Dr. Linda S. Birnbaum
Dioxin has been called one of the most dangerous chemicals ever known.  Dr. Linda S. Birnbaum will discuss where dioxin comes from, how we interact with it ‹ and specifically, its staggering impact on human health.  She also talk address the effects of dioxin on life in the Great Lakes.  Dr. Birnbaum serves as lead scientist and director of health research in the U.S. Environmental Protection Agency¹s (EPA) dioxin reassessment program.

February 6, 2002
Hidden Impacts of Pesticides: Are They Occurring Here?
Dr. Louis J. Guillette
Dr. Elizabeth A. Guillette
In independent research, the Guillettes have shown that pesticides can undermine intelligence, impact behavior and diminish reproductive capacity.  The sobering fact is that these deficits occur without any obvious signs of poisoning.  In ³Lessons from the Swamp,² Dr. Louis J. Guillette, professor of zoology at the University of Florida, examines how complex mixtures of pesticides affect environmental health, resulting in serious developmental deformities in the lake¹s alligators and fish.  In ³From the Swamp to the Great Waters,² Dr. Elizabeth A. Guillette, documents the startlingly different neurological capabilities between the children of two similar towns nestled in one of Mexico¹s largest agricultural areas.  Her ground-breaking work shows pesticide exposures account for diminished abilities of one group ‹ the children lack energy, are saddled with significant learning disabilities and have coordination problems.  Many of the pesticides used in this area are in use throughout the U.S. and Canada.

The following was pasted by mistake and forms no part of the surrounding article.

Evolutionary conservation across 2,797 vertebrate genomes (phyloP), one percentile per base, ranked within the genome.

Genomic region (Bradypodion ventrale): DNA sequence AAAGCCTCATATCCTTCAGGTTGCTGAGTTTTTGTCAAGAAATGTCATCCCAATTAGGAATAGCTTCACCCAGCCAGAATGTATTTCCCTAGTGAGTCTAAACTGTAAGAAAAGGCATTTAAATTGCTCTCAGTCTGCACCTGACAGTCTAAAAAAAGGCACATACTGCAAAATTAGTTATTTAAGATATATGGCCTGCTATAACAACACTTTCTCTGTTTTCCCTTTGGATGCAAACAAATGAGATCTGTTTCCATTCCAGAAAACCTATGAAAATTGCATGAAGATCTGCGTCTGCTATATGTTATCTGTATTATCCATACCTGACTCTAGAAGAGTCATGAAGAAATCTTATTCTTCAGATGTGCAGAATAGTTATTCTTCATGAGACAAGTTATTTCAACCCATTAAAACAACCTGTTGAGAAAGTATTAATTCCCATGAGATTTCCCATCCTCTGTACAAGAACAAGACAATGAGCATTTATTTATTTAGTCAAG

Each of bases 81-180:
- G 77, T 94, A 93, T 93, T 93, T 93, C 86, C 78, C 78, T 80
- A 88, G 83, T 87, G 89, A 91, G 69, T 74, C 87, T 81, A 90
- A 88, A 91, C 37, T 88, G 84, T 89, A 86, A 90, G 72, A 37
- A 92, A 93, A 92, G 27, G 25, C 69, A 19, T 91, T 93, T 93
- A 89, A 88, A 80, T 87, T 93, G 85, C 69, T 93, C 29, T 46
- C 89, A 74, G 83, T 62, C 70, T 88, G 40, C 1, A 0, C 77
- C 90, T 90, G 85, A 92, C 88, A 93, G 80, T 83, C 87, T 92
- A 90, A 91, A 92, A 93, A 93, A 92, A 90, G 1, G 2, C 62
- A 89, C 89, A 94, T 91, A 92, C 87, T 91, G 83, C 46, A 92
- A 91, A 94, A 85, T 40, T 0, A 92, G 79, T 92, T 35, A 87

April 10, 2002
Intellectual Impairment in Michigan Children from PCB-Contaminated Food
Dr. Joseph Jacobson
Measurable quantities of PCBs circulate throughout Michigan, resulting in significant and enduring problems for children, reports Dr. Joseph Jacobson.  Working with Sandra Jacobson, Dr. Joseph Jacobson investigated the impacts of environmental contaminants in the Great Lakes over the past 20 years.  Based on their findings, Dr. Jacobson will discuss how PCBs, an industrial pollutant, can move into the womb and influence the developing baby, leading to changes in a child¹s general IQ level, verbal skills, capacity to pay attention, reading comprehension and physical coordination.  Dr. Jacobson is a Developmental Psychology Professor and Chair of Psychology at Wayne State University.

May 16, 2002
The Making of a Conservative Environmentalist
Mr. Gordon K. Durnil
Acknowledging the real ways persistent toxic chemicals subtly compromise human health ‹ often irreversibly ‹ Mr. Gordon K. Durnil tackles the issue of raising awareness to meet the challenges and threats to health.  Acknowledging that most people doubt the truth, Mr. Durnil will examine the value of overcoming deeply ingrained points of view in light of overwhelming scientific fact.  He will also discuss the crucial role individuals can play in protecting human and environmental health.  Appointed by former President George Bush to be Chairman of the United States Section of the International Joint Commission, Mr. Durnil is an attorney practicing probate, governmental, and administrative law, as well as charitable, campaign and environmental law.